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New Mir Amateur Radio Projects arrive

Mir Amateur Radio Status:  October 29, 1998

by Miles Mann WF1F,
MAREX-NA (Manned Amateur Radio Experiment, North American Division)

Hello everyone:

Some of you may have seen the MIRNEW.444 report regarding the status of the
new Amateur Radio project recently delivered to the Russian Space Station
The MIRENEWS.444 seems to contradict the memo I released yesterday.
With all due respect to the staff at MIRNEWS, the information they have
appears to be
out-of-date.  The two Amateur Radio projects were on a reserve status list
last week.
Which means that the projects would fly only if there was spare room on the
Progress M40 rocket.
I contacted the Chief of Cosmonaut Amateur Radio Department at RSC Energia
(Koroloev city Russia) today and talked with him directly (1600 UTC,
October 29, 1998).  According to the Chief of Cosmonaut Amateur Radio
Department, both projects were delivered to the
Russian Space Station Mir via the Progress M40 rocket.
This includes the Amsat France Spoutnik project and the MAREX-NA Slow Scan
TV project.

Excerpt from the MIRNEWS.444 Internet article:
27 OCTOBER 1998


Radio-amateur equipment: TsUP reported that the mini-sputnik, almost the
same as the Sputnik-40 and the promised gear for SSTV experiment could not
be transported to MIR with this Pr-M. Other items, for instance the
experiments for the French- and Slovak  expeditions and a French device for
the measurement of meteorite streams had a higher priority.

Chris van den Berg, NL-9165/A-UK3202


The PMS has been off for the past few days.  The system is expected to be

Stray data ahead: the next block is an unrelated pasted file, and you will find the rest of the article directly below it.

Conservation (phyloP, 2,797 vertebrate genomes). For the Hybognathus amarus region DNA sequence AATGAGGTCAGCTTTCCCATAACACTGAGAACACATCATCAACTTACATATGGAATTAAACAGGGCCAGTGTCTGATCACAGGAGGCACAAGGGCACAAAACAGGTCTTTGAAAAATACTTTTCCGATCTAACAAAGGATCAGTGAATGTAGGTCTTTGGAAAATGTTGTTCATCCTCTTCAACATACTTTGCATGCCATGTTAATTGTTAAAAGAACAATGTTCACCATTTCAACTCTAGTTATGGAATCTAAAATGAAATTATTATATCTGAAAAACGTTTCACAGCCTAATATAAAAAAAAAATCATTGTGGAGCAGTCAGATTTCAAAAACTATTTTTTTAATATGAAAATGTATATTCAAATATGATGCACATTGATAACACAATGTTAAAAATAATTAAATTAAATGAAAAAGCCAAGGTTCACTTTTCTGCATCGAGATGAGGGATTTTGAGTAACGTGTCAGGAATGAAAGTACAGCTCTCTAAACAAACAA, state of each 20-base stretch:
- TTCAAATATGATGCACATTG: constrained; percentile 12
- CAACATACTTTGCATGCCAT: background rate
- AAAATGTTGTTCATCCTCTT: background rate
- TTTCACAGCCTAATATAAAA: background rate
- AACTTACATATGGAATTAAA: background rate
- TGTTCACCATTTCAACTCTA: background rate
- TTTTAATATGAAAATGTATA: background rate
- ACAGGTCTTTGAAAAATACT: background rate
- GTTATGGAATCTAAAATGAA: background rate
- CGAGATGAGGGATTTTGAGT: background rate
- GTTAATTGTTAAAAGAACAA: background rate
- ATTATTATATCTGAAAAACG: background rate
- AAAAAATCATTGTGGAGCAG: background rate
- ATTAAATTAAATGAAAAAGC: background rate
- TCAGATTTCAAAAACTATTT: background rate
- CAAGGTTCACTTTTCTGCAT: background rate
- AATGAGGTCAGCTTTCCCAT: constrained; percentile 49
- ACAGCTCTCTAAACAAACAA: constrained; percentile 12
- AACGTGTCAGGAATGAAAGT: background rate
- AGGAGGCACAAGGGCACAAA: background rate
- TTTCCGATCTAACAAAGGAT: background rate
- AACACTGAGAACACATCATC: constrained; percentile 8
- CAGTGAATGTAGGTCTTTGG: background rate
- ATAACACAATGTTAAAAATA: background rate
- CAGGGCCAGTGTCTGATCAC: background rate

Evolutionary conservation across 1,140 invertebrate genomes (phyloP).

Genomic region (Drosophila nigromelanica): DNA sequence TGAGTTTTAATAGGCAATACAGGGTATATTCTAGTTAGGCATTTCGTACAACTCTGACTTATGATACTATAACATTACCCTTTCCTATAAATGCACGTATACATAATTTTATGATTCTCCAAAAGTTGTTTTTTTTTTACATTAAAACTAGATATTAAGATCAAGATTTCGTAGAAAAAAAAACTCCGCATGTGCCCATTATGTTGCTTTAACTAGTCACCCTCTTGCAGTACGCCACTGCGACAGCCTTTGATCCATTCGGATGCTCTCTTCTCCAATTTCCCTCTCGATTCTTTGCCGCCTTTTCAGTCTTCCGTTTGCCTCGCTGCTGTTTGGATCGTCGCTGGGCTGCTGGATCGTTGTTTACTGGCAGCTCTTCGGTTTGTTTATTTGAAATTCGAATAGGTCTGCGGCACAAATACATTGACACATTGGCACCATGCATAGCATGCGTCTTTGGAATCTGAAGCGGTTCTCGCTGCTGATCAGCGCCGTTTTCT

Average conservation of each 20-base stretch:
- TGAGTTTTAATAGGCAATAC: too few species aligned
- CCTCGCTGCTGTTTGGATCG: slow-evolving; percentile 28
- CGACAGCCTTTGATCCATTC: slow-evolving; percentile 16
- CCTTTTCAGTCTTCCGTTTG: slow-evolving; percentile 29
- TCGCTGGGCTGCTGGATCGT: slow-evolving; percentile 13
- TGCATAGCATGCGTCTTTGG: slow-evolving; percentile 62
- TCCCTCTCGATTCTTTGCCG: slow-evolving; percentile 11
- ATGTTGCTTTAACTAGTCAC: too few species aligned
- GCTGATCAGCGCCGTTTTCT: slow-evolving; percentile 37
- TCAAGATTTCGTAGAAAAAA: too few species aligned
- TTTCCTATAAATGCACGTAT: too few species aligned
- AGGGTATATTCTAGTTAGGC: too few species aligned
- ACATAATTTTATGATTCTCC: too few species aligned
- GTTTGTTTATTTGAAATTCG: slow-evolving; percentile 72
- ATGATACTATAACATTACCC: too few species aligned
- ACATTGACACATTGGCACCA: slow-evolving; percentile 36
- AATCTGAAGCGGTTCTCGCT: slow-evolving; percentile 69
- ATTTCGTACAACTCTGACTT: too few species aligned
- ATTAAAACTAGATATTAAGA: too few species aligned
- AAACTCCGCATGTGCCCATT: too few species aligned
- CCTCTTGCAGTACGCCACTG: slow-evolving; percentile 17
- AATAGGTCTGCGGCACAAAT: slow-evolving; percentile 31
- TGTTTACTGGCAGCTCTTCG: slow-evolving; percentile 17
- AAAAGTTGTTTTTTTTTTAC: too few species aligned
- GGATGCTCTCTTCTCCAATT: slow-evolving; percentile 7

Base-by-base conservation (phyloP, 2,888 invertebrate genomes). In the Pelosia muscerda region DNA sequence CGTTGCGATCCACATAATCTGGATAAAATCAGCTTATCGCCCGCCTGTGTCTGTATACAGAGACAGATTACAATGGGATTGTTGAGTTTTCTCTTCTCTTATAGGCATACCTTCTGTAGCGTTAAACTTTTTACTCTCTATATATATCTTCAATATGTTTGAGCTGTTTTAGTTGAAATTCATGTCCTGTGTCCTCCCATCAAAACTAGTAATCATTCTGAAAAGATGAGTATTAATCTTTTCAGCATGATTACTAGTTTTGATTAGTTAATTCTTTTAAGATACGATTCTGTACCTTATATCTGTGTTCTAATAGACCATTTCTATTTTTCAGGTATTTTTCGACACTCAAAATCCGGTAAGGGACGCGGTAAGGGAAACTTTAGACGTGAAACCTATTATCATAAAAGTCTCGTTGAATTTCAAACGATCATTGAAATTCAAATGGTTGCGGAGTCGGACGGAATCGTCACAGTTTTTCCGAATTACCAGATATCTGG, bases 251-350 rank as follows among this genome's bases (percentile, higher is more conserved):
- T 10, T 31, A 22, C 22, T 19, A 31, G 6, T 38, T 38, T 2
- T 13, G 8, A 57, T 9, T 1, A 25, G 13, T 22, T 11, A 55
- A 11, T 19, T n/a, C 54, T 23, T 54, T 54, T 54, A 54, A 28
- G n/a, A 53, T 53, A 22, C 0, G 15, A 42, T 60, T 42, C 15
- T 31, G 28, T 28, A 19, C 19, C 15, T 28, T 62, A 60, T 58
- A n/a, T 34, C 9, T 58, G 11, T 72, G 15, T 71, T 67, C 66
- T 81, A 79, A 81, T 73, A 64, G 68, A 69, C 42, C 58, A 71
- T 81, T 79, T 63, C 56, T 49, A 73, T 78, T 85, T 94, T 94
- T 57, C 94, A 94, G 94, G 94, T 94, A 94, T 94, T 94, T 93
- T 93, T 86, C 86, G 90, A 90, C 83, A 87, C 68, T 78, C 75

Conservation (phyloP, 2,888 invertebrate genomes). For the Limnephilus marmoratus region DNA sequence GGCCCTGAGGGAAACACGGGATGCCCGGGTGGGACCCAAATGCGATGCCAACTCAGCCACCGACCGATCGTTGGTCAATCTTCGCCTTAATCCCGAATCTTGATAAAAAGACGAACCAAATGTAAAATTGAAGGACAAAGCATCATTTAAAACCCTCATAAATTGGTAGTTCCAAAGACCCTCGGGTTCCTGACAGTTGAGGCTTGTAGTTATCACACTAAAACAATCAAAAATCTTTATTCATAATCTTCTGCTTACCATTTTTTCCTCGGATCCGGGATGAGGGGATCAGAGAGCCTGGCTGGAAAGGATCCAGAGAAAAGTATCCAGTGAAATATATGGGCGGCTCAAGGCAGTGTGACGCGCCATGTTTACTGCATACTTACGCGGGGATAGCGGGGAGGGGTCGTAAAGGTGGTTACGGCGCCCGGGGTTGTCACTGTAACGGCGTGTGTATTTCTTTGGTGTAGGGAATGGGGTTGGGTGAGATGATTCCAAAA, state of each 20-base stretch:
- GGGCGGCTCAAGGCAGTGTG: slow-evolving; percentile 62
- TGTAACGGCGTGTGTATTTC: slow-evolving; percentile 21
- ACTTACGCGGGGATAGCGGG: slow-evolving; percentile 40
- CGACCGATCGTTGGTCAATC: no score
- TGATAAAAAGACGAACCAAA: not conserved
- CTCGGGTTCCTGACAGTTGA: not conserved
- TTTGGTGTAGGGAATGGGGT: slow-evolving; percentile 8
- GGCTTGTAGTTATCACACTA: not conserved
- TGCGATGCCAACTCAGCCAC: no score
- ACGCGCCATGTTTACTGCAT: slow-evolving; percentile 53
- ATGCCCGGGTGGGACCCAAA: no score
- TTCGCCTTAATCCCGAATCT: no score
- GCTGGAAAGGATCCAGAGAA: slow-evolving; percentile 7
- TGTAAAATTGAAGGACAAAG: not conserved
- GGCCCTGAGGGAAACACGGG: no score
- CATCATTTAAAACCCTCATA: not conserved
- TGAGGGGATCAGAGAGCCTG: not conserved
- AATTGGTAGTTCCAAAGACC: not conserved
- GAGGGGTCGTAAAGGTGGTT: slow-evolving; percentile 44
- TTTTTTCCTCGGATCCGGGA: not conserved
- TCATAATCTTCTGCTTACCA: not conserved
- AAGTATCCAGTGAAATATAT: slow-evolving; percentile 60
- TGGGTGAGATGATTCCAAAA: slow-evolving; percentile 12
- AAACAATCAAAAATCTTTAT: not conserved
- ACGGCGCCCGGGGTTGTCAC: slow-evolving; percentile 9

put back on
line soon.

The Amsat-France Sputnik RS-17-2  also called Spoutnik-41 arrived on the
Russian Space Station Mir this week.
The tentative launch date is currently scheduled for launch during the
space walk on November 10, 1998
The Official name of the new satellite is still being discussed there are
three possibilities

For more information about this project, please check out the Amsat-France
Web page.

The MAREX-NA Mir SSTV (Kenwood/Tasco) has also arrive on the Russian Space
Station Mir.

What is SSTV, Slow Scan Televisions:
It is a way of sending snapshot images over a radio.
Anyone with an existing SSTV system will be able to decode the Robot-36
format color images.
If you do not have an SSTV system, you will be able to down load the images
of the web.

The SSTV activation date is currently scheduled to take place in December
The proposed frequency will be 437.975 FM Simplex.

For additional information about the SSTV project, check out our web page
listed below.

Mir Amateur Radio Experiment- North American Division Engineering Team


“Miles” Mann WF1F
Chelmsford Massachusetts
MAREX-NA Director of Engineering.
Coordinated  the Design efforts of the Mir SSTV project, including funding,
hardware  acquisition  and  Mir  crew  training  in Star City Russia.  Also
designed and delivered two other projects to the Russian Space Station Mir.
The Kantronics KPC-9612 Modem upgrade and the DCI Filter projects.

Henry Cantrell W4HTB
Bowling Green, Kentucky
MIR SSTV Project- Designed Auto Controller

Boris Garber (not a amateur radio operator)
Bowling Green, Kentucky
Provided translation into Russian technical documentation